Can wildlife be relocated?

It is illegal to relocate many wildlife species in North Carolina, including those in the order Carnivora (e.g., coyotes, foxes, raccoons, skunks, bears, bobcats, mink, weasels, and otter), armadillos, groundhogs, nutria, and beaver. When these species have been trapped for depredation reasons (causing property damage), they must either be humanely euthanized or released on the same property they were captured (15A NCAC 10B .0106). Feral swine must be euthanized while still in the trap, in accordance with G.S. 113-291.12. For species not listed above, captured individuals can either be euthanized, released where they were captured, or released on private property with permission from the property's owner. It is illegal to release wildlife on public lands, including but not limited to game lands, parks, wildlife preserves, and roadsides.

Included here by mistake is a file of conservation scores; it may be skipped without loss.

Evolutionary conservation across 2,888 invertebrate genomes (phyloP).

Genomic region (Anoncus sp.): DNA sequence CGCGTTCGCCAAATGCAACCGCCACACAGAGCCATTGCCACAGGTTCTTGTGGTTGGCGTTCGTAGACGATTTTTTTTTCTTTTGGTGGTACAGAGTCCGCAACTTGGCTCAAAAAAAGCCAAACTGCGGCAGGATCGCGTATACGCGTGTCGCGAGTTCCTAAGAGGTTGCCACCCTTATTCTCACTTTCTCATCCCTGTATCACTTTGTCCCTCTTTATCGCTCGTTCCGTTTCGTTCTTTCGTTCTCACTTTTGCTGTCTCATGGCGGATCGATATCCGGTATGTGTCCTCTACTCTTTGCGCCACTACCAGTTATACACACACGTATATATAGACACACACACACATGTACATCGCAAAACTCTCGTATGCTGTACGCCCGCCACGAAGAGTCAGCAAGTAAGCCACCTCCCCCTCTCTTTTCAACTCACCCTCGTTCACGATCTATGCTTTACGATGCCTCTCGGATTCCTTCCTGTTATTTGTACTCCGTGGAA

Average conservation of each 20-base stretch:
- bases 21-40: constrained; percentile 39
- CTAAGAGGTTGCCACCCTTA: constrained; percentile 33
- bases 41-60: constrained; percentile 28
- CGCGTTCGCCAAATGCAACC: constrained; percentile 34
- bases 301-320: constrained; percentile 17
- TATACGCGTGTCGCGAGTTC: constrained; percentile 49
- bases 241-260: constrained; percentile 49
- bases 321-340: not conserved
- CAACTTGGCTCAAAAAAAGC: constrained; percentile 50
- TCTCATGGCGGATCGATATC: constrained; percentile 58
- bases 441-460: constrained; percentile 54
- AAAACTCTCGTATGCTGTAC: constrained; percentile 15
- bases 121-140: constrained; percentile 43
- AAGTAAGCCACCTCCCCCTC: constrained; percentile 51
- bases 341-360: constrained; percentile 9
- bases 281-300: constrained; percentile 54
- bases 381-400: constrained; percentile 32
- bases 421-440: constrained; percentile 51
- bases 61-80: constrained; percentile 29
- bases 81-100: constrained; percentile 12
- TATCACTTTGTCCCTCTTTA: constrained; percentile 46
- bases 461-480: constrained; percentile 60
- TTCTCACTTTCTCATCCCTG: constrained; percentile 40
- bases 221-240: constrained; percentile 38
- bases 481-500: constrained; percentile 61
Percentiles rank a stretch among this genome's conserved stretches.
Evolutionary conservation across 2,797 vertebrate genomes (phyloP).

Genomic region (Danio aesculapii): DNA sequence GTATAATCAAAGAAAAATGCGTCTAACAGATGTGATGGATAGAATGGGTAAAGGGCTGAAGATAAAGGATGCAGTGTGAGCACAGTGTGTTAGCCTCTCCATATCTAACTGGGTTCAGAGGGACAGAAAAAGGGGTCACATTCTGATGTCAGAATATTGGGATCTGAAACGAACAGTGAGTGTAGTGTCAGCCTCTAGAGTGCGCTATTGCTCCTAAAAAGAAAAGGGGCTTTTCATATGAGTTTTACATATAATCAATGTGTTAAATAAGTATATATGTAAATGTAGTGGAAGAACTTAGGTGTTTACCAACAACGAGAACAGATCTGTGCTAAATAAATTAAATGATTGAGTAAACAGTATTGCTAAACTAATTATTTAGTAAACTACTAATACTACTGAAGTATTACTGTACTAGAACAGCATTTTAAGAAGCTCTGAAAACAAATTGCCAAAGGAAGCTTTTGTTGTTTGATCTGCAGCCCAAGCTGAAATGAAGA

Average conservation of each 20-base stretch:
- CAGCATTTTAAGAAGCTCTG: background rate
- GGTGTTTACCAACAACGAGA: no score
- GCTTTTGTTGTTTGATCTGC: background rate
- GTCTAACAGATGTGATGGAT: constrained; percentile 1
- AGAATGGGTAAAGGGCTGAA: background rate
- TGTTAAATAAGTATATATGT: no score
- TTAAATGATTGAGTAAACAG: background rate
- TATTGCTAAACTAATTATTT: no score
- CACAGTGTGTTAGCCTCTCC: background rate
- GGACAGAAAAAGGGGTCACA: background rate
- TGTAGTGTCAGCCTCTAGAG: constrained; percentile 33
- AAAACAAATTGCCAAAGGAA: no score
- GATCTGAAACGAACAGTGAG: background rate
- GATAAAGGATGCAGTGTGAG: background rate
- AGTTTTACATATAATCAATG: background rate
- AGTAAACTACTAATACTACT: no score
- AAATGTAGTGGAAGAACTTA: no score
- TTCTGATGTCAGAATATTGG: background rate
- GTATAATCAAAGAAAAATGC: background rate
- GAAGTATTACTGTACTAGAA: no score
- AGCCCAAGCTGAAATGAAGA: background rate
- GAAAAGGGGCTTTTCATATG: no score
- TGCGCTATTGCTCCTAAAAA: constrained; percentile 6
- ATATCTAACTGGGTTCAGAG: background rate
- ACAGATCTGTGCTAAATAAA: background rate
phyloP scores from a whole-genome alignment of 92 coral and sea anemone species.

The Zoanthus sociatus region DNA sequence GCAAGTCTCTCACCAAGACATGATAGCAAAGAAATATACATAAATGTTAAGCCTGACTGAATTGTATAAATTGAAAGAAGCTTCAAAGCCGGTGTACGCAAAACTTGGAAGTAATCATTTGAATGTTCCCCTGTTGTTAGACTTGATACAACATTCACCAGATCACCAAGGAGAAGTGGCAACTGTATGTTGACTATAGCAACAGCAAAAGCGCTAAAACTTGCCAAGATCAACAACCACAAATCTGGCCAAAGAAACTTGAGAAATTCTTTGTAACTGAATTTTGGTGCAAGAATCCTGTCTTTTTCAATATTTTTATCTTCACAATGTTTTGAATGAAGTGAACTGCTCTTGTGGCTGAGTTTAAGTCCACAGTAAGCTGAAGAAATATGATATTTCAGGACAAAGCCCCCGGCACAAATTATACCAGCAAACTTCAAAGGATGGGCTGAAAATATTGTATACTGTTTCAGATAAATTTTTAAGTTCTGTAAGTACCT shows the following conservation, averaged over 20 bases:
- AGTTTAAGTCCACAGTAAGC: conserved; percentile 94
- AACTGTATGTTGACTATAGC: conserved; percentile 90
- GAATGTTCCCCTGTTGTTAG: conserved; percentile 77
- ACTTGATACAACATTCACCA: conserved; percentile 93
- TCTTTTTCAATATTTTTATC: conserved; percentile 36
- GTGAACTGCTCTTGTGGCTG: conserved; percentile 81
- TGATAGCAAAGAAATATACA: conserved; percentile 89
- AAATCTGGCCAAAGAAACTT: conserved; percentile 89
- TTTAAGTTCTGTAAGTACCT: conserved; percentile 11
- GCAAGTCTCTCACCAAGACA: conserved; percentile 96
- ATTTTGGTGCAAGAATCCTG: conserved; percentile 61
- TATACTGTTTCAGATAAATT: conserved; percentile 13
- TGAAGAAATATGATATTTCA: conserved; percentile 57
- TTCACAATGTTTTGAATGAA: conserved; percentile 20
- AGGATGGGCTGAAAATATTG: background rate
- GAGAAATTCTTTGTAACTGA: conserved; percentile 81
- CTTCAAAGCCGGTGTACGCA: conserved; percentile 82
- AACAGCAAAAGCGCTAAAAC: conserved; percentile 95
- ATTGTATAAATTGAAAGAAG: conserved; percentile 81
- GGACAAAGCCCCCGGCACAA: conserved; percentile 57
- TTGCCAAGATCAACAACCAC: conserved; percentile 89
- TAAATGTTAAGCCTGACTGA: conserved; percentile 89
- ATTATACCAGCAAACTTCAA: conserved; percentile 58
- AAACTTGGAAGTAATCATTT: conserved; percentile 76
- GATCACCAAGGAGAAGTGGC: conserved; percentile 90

Importantly, relocation is not considered to be an environmentally responsible or humane method of resolving wildlife conflicts for the following reasons:

  • High mortality - wildlife removed from their home territory have a low chance of survival.
  • Ineffective - strong homing instincts drive relocated wildlife to return to their home territory, or die trying. Relocation also does not solve the underlying issue that attracted the animal in the first place.
  • Spreads disease - relocating wild animals helps spread any diseases or parasites they are carrying to new areas.
  • Relocates the problem - wildlife that have become habituated to humans will continue to cause issues wherever they are relocated. 

How can I protect my pet from wildlife?